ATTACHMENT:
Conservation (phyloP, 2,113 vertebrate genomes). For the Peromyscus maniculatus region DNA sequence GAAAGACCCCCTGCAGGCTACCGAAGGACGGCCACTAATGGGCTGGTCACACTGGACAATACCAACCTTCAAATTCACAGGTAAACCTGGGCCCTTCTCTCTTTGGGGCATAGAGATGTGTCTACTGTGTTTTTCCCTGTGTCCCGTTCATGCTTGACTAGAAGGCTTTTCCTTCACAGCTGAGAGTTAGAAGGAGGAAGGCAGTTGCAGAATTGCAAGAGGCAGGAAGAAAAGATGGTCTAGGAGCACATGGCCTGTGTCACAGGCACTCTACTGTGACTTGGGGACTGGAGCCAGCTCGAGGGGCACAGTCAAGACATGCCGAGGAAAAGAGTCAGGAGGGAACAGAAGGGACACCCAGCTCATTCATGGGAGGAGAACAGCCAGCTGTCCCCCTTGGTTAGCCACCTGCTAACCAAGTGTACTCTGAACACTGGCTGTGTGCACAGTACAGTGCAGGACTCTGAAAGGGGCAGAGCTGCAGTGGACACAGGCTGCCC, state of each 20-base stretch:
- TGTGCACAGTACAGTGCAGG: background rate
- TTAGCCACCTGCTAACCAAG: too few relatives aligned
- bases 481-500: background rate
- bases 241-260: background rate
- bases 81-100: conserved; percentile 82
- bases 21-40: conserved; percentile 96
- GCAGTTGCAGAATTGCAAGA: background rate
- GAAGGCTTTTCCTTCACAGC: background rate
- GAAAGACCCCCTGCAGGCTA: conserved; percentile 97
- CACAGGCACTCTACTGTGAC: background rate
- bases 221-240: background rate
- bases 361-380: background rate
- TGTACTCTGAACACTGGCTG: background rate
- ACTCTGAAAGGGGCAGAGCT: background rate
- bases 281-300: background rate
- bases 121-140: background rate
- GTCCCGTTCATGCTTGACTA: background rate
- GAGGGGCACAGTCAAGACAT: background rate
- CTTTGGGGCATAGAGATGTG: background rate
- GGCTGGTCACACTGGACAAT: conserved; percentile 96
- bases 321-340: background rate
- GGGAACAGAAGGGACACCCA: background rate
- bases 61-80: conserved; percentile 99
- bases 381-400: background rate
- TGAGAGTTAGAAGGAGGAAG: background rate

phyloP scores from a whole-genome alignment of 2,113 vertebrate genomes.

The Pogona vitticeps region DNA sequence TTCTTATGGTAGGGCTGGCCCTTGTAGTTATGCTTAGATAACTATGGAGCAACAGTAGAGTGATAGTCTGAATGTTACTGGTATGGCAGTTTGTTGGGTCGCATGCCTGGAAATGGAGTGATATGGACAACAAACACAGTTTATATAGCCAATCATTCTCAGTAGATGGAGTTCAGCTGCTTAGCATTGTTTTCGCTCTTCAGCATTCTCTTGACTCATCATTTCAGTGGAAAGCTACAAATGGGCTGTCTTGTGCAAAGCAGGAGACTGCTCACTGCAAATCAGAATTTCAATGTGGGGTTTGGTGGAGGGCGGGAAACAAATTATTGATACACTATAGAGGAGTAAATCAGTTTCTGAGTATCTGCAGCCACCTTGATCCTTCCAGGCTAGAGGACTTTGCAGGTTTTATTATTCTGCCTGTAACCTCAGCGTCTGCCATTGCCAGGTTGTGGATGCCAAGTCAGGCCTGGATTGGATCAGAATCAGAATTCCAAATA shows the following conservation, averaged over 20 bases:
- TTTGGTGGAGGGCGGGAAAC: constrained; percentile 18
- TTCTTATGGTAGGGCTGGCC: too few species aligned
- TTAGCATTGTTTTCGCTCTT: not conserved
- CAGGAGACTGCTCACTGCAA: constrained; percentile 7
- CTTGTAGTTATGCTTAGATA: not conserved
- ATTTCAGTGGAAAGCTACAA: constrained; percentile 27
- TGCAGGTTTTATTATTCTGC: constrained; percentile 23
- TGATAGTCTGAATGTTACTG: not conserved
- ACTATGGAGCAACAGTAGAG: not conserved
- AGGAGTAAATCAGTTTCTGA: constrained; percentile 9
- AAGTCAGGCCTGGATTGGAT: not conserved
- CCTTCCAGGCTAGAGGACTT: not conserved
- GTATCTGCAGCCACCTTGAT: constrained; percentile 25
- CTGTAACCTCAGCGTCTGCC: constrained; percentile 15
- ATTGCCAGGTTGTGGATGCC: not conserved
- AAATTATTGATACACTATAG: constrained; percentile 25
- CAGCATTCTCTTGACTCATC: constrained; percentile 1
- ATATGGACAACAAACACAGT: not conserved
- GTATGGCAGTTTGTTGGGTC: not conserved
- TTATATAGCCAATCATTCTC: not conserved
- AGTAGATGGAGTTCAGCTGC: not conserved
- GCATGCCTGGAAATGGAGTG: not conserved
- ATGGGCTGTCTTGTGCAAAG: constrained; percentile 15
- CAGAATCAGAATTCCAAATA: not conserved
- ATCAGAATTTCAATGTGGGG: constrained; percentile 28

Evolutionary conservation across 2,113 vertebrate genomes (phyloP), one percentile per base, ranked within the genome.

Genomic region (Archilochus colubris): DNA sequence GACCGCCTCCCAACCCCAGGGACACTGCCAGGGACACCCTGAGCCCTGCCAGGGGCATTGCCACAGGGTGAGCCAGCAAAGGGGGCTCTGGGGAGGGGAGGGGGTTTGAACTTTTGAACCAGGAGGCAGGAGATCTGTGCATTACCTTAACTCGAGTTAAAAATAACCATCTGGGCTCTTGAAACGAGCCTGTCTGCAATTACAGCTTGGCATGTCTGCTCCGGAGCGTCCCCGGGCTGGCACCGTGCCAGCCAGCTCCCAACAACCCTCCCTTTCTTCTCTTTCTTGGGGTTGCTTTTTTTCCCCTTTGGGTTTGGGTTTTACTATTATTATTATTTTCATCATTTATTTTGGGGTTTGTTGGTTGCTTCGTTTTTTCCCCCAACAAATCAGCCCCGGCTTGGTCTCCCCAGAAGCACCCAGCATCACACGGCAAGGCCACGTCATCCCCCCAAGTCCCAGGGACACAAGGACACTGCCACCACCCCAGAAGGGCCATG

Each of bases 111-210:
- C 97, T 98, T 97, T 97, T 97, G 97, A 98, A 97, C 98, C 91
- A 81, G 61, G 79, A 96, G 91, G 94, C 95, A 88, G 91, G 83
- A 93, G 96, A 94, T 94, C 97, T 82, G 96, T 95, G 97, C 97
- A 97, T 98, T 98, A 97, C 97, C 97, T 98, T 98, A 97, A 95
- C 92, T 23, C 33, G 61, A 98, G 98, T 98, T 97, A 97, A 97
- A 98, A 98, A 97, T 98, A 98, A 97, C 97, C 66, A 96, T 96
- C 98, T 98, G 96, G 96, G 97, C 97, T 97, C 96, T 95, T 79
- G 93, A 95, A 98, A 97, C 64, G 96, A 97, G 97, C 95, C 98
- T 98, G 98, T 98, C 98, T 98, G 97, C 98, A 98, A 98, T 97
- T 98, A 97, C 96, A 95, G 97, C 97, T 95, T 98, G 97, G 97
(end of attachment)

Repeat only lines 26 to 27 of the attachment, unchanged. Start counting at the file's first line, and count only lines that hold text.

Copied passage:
- TGAGAGTTAGAAGGAGGAAG: background rate

phyloP scores from a whole-genome alignment of 2,113 vertebrate genomes.